Cherie blair, wife of Britain's Prime Minister Tony Blair, has been something of an icon for "have it all" working women, not only in Britain, but the world over.
A highly successful lawyer, she earns twice her husband's salary. Two days before giving birth to their fourth child, Leo, in May (at age 45), she was arguing in court for Britain to bring parental leave laws in line with more generous European Union standards. And she raised eyebrows by publicly prodding her husband to take time off to help care for the newborn.
With a general election due next year, Mrs. Blair's prominence is making her a target for opposition Conservatives. John Bercow declared Aug. 7, "People in Britain will not put up with anyone who thinks she can be an unaccountable cross between first lady and Lady Macbeth." Mr. Bercow, a senior party spokesman was speaking with the open support of Conservative leader William Hague. He accused Mrs. Blair of interfering in - maybe even trying to shape - key government policies. He also suggested that she stands to benefit financially from them.
It's the kind of vitriolic attack familiar to another successful lawyer married to a prominent politician - Hillary Clinton.
Far from shrinking from the political limelight, Mrs. Clinton is running for office herself, seeking to represent New York in the Senate.
Both women are setting new standards for the traditional political spouse.
Norma Major, wife of the former Conservative premier, loathed publicity and spent much of her time writing books about opera singers. Margaret Thatcher's husband, Denis, was never heard to utter a political sentiment within earshot of reporters.
Debate over social roles
Mrs. Blair, by sharp contrast, is a high-profile public figure in her own right, known to harbor ambitions of an eventual judgeship. Now, Bercow's scathing remarks put her at the epicenter of a row over the rights and roles of women in British society and politics.
According to political analyst Michael White, the dispute reveals "a deep rift in attitudes towards women" between the Labour Party and Conservatives. He says the rift is "reflected in the composition of Parliament."
Labour currently has more than 100 female members of the House of Commons, compared with the Conservatives' 14.
Conservative women say they find it difficult to persuade constituency associations to adopt them as candidates for Parliament. Labour women, meanwhile, have benefited from their party's policy of encouraging constituency associations to choose female candidates.
Mr. Blair has been lagging with female voters, however. A senior Conservative Party official says, "Earlier this year, Tony Blair was booed at a meeting of the Women's Institute, and badly needs to improve his standing with female voters. Obviously Cherie is trying to help him."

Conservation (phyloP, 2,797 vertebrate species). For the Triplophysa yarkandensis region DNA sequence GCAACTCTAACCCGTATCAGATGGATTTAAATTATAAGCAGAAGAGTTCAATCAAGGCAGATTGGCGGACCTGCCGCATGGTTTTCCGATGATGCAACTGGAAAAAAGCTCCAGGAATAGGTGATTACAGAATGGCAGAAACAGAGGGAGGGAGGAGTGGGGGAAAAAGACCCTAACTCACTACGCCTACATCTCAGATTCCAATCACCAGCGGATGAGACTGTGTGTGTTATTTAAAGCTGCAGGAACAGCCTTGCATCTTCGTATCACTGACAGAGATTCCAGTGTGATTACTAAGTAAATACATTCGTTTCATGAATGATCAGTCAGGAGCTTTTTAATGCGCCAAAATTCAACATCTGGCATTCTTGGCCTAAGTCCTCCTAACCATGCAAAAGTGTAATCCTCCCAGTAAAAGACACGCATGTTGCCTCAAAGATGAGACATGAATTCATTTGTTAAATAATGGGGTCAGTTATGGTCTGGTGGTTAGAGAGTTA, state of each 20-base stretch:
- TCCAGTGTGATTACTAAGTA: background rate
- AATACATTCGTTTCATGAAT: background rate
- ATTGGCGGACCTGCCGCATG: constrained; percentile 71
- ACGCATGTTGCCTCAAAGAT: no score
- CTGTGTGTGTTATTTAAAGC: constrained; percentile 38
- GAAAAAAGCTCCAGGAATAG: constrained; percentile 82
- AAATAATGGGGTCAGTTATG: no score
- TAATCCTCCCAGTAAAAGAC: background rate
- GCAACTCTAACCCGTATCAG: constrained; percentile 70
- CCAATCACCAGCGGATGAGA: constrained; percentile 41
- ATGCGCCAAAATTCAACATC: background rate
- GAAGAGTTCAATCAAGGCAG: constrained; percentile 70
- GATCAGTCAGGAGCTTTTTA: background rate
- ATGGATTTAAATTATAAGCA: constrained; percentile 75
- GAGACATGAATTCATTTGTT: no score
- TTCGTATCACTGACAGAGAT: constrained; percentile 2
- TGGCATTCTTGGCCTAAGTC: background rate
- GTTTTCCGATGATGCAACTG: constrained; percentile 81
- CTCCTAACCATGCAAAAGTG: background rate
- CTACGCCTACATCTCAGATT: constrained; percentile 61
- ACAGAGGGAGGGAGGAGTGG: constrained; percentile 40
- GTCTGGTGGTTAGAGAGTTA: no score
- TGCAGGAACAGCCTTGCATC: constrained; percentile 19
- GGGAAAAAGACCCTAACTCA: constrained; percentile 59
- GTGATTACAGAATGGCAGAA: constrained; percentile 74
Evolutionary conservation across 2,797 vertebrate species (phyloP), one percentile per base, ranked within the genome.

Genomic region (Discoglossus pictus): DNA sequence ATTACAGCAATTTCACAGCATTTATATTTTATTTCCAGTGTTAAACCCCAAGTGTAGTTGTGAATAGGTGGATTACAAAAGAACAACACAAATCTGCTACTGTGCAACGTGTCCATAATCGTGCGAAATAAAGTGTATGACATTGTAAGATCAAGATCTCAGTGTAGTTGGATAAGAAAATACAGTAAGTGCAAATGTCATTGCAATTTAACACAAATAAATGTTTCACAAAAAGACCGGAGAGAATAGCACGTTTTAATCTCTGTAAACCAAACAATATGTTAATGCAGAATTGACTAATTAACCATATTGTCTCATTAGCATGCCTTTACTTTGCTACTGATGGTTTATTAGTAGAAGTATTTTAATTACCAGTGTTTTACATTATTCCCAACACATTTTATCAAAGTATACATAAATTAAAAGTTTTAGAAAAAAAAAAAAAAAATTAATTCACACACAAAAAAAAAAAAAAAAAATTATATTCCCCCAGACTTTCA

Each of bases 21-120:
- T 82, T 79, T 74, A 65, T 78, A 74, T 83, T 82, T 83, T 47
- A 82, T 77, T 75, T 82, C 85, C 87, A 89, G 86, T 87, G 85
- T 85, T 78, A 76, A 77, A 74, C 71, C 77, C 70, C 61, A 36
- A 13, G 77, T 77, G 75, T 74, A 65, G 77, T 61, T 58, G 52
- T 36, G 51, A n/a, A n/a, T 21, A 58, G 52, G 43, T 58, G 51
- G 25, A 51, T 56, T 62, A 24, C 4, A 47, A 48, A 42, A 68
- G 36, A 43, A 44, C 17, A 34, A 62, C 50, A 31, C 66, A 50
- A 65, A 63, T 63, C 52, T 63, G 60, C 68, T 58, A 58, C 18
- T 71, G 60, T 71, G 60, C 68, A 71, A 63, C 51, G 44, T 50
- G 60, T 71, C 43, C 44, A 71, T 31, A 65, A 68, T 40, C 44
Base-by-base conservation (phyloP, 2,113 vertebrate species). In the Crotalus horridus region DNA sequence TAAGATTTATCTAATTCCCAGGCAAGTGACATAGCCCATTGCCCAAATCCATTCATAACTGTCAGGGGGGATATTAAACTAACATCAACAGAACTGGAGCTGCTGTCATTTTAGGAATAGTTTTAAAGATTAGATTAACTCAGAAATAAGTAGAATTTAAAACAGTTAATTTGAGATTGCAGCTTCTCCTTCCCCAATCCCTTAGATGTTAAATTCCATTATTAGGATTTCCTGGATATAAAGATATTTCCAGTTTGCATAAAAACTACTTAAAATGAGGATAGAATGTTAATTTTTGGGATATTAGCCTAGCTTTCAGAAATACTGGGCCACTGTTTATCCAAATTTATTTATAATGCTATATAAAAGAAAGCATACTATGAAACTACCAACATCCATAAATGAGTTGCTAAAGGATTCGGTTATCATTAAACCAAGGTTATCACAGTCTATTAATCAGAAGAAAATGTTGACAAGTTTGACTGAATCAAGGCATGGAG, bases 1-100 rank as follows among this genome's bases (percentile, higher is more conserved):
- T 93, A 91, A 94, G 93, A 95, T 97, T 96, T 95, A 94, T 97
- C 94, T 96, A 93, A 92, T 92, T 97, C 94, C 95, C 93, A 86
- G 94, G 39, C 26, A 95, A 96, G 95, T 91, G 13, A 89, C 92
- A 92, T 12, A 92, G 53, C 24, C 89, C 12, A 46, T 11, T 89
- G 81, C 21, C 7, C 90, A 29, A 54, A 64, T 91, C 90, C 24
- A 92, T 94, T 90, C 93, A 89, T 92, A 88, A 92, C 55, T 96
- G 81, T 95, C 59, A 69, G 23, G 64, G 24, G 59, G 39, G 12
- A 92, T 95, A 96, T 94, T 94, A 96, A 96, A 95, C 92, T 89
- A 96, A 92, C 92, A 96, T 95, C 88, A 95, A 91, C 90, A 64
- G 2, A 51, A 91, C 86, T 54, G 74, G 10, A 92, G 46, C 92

Bercow, dubbed "Rottweiler" by Conservative friends for his aggressive style, remains unrepentant over his remarks. He says Mrs. Blair "suffers from 'a Hillary syndrome,' " and "forgets that in Britain we already have a first lady - the queen."
Instead, Bercow says, she should observe "the long-standing convention" that prime ministers' wives "don't concern themselves with politics."
He went on to accuse her of "standing to profit financially" as a lawyer from new government policies on human rights that she has defended publicly.
Well before Labour came to power in May 1997, Mrs. Blair was operating with distinction as a "Queen's Counsel," a title given to members of an elite group of high-court advocates.
Known professionally by her maiden name, Cherie Booth, she has successfully represented men and women seeking redress against unfair treatment by employers.
Earlier this year, she co-founded Matrix, a new legal partnership that will specialize in human rights law.
This happened just as Prime Minister Blair was preparing to introduce a bill that will bring British law in line with European human rights legislation.
Conservatives maintain that the measure, due to take effect Oct. 2, will "open the floodgates" to spurious human rights claims.
The controversy heated up when, as Cherie Booth, she wrote an article for the Daily Telegraph. The Aug. 7 article states: "The Human Rights Act forms an integral part of the government's programme of constitutional reform, which has the aim of modernizing Britain to make it a strong and confident democracy in the 21st century."
A Downing Street spokesman said Mrs. Blair had been speaking in her capacity as a lawyer.
But to Mr. Hague and Bercow, it sounded like endorsement of government policy by the prime minister's wife.
Political analysts say Bercow was out to get at Tony Blair by attacking his wife. The strategy is not without risk, however. Mrs. Blair earlier this year won the title of Britain's "top female icon" in a poll conducted by Aura magazine.
And a leaked internal party report by the Conservative Party Forum, a research body, said the party needed to work much harder to court female voters. The report was based on the findings of 270 discussion groups around the country.
Mrs. Blair, meanwhile, has been edging steadily closer to center-stage in national politics. In March, while heavily pregnant, she called for changes in the law to improve what she called "the sometimes intolerable burden on women in the workplace."
She said "a culture of discrimination" forced women "to struggle with the balance of work and family life."
Last year, she jokingly said she identified with a social condition known as "Allerednic syndrome" - Cinderella spelled backwards.
There are no signs she intends to kick off those antiglass slippers, however.
In the fall, at the Labour Party's annual conference, she is set to chair a meeting on the issue of the government's record on women - the first time she has played such a role.
(c) Copyright 2000. The Christian Science Publishing Society